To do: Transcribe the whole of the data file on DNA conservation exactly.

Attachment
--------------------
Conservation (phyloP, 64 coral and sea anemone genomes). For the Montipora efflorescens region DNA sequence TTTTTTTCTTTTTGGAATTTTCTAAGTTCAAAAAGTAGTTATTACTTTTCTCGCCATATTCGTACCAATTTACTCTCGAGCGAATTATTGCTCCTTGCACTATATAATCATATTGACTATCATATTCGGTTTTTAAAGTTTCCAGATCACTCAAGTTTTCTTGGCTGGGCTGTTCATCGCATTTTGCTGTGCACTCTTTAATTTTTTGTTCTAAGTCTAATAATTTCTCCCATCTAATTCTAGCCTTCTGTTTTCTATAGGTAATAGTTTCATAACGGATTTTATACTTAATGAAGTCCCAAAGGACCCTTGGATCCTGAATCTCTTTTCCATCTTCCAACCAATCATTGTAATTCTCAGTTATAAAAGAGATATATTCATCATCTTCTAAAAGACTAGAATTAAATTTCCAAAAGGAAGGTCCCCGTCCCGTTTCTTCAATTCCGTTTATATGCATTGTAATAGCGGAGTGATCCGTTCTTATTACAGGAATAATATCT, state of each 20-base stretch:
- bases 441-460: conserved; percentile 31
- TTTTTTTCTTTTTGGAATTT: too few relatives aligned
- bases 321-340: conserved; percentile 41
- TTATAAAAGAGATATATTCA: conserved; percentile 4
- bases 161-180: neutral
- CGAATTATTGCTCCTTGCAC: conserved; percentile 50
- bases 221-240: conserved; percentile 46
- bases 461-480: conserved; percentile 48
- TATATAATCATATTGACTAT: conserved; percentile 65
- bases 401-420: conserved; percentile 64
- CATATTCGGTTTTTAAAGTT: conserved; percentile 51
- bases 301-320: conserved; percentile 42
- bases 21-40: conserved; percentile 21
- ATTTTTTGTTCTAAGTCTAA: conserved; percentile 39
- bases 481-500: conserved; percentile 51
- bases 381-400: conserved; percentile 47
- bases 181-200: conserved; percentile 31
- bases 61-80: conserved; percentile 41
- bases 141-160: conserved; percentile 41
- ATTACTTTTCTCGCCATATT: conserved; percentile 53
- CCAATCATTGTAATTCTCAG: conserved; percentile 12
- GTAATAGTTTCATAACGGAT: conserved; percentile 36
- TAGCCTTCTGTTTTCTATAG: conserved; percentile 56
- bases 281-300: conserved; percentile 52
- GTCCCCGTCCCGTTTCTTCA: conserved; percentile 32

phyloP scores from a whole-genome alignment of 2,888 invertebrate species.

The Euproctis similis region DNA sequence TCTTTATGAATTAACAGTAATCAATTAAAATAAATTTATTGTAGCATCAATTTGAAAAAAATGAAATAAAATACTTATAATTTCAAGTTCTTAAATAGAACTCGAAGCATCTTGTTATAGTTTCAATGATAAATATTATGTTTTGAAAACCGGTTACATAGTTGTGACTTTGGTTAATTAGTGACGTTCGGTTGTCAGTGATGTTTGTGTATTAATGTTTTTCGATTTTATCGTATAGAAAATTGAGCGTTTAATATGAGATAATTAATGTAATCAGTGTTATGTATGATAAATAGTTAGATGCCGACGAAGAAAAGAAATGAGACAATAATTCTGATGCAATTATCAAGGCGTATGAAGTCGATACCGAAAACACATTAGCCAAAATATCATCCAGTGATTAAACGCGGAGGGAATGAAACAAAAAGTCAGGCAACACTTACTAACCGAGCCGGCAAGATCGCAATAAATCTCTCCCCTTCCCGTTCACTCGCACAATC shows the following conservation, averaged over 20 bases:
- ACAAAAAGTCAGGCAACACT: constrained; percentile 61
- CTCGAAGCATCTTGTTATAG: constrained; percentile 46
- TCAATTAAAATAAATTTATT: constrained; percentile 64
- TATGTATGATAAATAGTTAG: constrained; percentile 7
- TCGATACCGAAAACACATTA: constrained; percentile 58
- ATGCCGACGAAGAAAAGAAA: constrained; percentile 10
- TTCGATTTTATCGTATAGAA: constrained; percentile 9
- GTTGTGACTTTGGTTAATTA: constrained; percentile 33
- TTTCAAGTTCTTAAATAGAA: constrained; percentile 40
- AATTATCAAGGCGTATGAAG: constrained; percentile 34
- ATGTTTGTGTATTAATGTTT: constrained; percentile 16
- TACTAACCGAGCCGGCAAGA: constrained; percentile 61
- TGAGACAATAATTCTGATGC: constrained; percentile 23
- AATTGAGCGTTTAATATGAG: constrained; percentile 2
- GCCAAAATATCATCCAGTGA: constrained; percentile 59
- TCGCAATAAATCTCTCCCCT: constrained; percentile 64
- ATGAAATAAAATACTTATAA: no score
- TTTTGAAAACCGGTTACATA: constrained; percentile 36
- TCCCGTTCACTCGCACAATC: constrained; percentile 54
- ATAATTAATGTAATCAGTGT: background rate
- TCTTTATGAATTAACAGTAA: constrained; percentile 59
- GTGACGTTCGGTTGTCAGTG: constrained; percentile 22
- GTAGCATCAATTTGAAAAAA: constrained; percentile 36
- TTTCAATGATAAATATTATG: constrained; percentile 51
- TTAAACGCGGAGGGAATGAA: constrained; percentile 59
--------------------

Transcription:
Conservation (phyloP, 64 coral and sea anemone genomes). For the Montipora efflorescens region DNA sequence TTTTTTTCTTTTTGGAATTTTCTAAGTTCAAAAAGTAGTTATTACTTTTCTCGCCATATTCGTACCAATTTACTCTCGAGCGAATTATTGCTCCTTGCACTATATAATCATATTGACTATCATATTCGGTTTTTAAAGTTTCCAGATCACTCAAGTTTTCTTGGCTGGGCTGTTCATCGCATTTTGCTGTGCACTCTTTAATTTTTTGTTCTAAGTCTAATAATTTCTCCCATCTAATTCTAGCCTTCTGTTTTCTATAGGTAATAGTTTCATAACGGATTTTATACTTAATGAAGTCCCAAAGGACCCTTGGATCCTGAATCTCTTTTCCATCTTCCAACCAATCATTGTAATTCTCAGTTATAAAAGAGATATATTCATCATCTTCTAAAAGACTAGAATTAAATTTCCAAAAGGAAGGTCCCCGTCCCGTTTCTTCAATTCCGTTTATATGCATTGTAATAGCGGAGTGATCCGTTCTTATTACAGGAATAATATCT, state of each 20-base stretch:
- bases 441-460: conserved; percentile 31
- TTTTTTTCTTTTTGGAATTT: too few relatives aligned
- bases 321-340: conserved; percentile 41
- TTATAAAAGAGATATATTCA: conserved; percentile 4
- bases 161-180: neutral
- CGAATTATTGCTCCTTGCAC: conserved; percentile 50
- bases 221-240: conserved; percentile 46
- bases 461-480: conserved; percentile 48
- TATATAATCATATTGACTAT: conserved; percentile 65
- bases 401-420: conserved; percentile 64
- CATATTCGGTTTTTAAAGTT: conserved; percentile 51
- bases 301-320: conserved; percentile 42
- bases 21-40: conserved; percentile 21
- ATTTTTTGTTCTAAGTCTAA: conserved; percentile 39
- bases 481-500: conserved; percentile 51
- bases 381-400: conserved; percentile 47
- bases 181-200: conserved; percentile 31
- bases 61-80: conserved; percentile 41
- bases 141-160: conserved; percentile 41
- ATTACTTTTCTCGCCATATT: conserved; percentile 53
- CCAATCATTGTAATTCTCAG: conserved; percentile 12
- GTAATAGTTTCATAACGGAT: conserved; percentile 36
- TAGCCTTCTGTTTTCTATAG: conserved; percentile 56
- bases 281-300: conserved; percentile 52
- GTCCCCGTCCCGTTTCTTCA: conserved; percentile 32

phyloP scores from a whole-genome alignment of 2,888 invertebrate species.

The Euproctis similis region DNA sequence TCTTTATGAATTAACAGTAATCAATTAAAATAAATTTATTGTAGCATCAATTTGAAAAAAATGAAATAAAATACTTATAATTTCAAGTTCTTAAATAGAACTCGAAGCATCTTGTTATAGTTTCAATGATAAATATTATGTTTTGAAAACCGGTTACATAGTTGTGACTTTGGTTAATTAGTGACGTTCGGTTGTCAGTGATGTTTGTGTATTAATGTTTTTCGATTTTATCGTATAGAAAATTGAGCGTTTAATATGAGATAATTAATGTAATCAGTGTTATGTATGATAAATAGTTAGATGCCGACGAAGAAAAGAAATGAGACAATAATTCTGATGCAATTATCAAGGCGTATGAAGTCGATACCGAAAACACATTAGCCAAAATATCATCCAGTGATTAAACGCGGAGGGAATGAAACAAAAAGTCAGGCAACACTTACTAACCGAGCCGGCAAGATCGCAATAAATCTCTCCCCTTCCCGTTCACTCGCACAATC shows the following conservation, averaged over 20 bases:
- ACAAAAAGTCAGGCAACACT: constrained; percentile 61
- CTCGAAGCATCTTGTTATAG: constrained; percentile 46
- TCAATTAAAATAAATTTATT: constrained; percentile 64
- TATGTATGATAAATAGTTAG: constrained; percentile 7
- TCGATACCGAAAACACATTA: constrained; percentile 58
- ATGCCGACGAAGAAAAGAAA: constrained; percentile 10
- TTCGATTTTATCGTATAGAA: constrained; percentile 9
- GTTGTGACTTTGGTTAATTA: constrained; percentile 33
- TTTCAAGTTCTTAAATAGAA: constrained; percentile 40
- AATTATCAAGGCGTATGAAG: constrained; percentile 34
- ATGTTTGTGTATTAATGTTT: constrained; percentile 16
- TACTAACCGAGCCGGCAAGA: constrained; percentile 61
- TGAGACAATAATTCTGATGC: constrained; percentile 23
- AATTGAGCGTTTAATATGAG: constrained; percentile 2
- GCCAAAATATCATCCAGTGA: constrained; percentile 59
- TCGCAATAAATCTCTCCCCT: constrained; percentile 64
- ATGAAATAAAATACTTATAA: no score
- TTTTGAAAACCGGTTACATA: constrained; percentile 36
- TCCCGTTCACTCGCACAATC: constrained; percentile 54
- ATAATTAATGTAATCAGTGT: background rate
- TCTTTATGAATTAACAGTAA: constrained; percentile 59
- GTGACGTTCGGTTGTCAGTG: constrained; percentile 22
- GTAGCATCAATTTGAAAAAA: constrained; percentile 36
- TTTCAATGATAAATATTATG: constrained; percentile 51
- TTAAACGCGGAGGGAATGAA: constrained; percentile 59